Plane & Pilot
Tuesday, May 7, 2013

Prius With Wings


Two-fisted thermal grabber, fuel-sipping cruiser and trainer—in one airplane!



Rand Vollmer flies the Pipistrel Sinus LSA, a motorglider that has a 30:1 glide ratio and 202 fpm sink rate. On a long cross-country trip to Oshkosh last year, Vollmer averaged a fuel burn of under three gallons per hour.
We cruise along in the sleek, comfy Pipistrel Sinus motorglider on a northwest heading, plying the butter-smooth air at 8,500 feet and 105 knots. The iPad GPS app says groundspeed is 122 knots. Good; a bit of tailwind will help us across the 20-plus-mile stretch of Gulf of Mexico ocean.

Flaps are set in the negative position to increase cruise efficiency. And I'm enjoying the kind of pilot-report flying I rarely experience: getting several flights and multiple hours in a single LSA.

My host is Rand Vollmer, whose SALSA Aviation anchors at Zephyrhills Airport near Tampa, with a companion dealer in San Antonio, Texas. Vollmer has worked hard to make Pipistrel a prominent feature on the S-LSA map.

He has also been working on his glider commercial and CFI ratings, and invited me down from the frozen north to serve as a (very willing!) guinea pig. The last few days, I've met the Sinus and tried my hand at soaring above the green Florida countryside. But right now, we're kicking back, enjoying the wonderful economy, handling and speed of the Sinus on a long flight.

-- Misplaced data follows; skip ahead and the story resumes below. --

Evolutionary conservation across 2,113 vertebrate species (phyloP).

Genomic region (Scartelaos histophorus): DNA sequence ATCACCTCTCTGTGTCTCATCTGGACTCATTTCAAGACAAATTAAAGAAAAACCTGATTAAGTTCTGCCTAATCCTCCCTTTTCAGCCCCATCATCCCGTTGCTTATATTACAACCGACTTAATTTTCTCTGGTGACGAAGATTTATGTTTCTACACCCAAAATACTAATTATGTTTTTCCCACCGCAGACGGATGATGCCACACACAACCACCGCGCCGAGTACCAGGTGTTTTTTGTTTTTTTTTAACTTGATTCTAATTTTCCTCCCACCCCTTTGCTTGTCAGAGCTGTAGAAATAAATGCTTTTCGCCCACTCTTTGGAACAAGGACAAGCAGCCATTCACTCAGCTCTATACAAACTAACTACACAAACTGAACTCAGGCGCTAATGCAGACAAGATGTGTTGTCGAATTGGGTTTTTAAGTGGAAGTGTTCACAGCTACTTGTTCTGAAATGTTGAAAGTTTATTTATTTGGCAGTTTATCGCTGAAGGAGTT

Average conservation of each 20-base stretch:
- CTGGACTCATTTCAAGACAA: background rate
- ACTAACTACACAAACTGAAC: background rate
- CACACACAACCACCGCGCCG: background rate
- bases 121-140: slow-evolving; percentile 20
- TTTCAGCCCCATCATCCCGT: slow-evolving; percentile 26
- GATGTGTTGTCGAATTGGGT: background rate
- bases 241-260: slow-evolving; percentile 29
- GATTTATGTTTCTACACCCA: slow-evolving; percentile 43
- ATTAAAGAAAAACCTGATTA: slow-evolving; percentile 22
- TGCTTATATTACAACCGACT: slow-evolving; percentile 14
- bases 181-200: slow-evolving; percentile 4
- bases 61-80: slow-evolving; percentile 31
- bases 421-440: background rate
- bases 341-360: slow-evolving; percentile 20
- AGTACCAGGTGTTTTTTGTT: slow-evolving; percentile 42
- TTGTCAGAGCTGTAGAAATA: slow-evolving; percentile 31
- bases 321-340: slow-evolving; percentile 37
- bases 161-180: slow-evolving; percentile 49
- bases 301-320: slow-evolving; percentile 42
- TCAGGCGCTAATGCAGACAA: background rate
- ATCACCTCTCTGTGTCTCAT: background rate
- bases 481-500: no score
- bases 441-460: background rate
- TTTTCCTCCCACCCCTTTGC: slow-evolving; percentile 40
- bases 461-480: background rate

Long Wings, Long Range...And Speed
The Sinus in profile looks just like the company's Virus, Virus SW and Alpha Trainer models. They share the same all-composite bullet-shaped nose, high wing and tapering boom that ends in a lofting T-tail.

View the Sinus from the top, though, and you quickly divine what sets it apart from its siblings: While Alpha, Virus SW and Virus have 34.5, 35.1 and 40.8 feet wingspans, respectively, you don't need to be Burt Rutan to figure out that the Sinus, with 49.1 feet of wing, is meant for soaring.



Labels: LSAsPiston Singles

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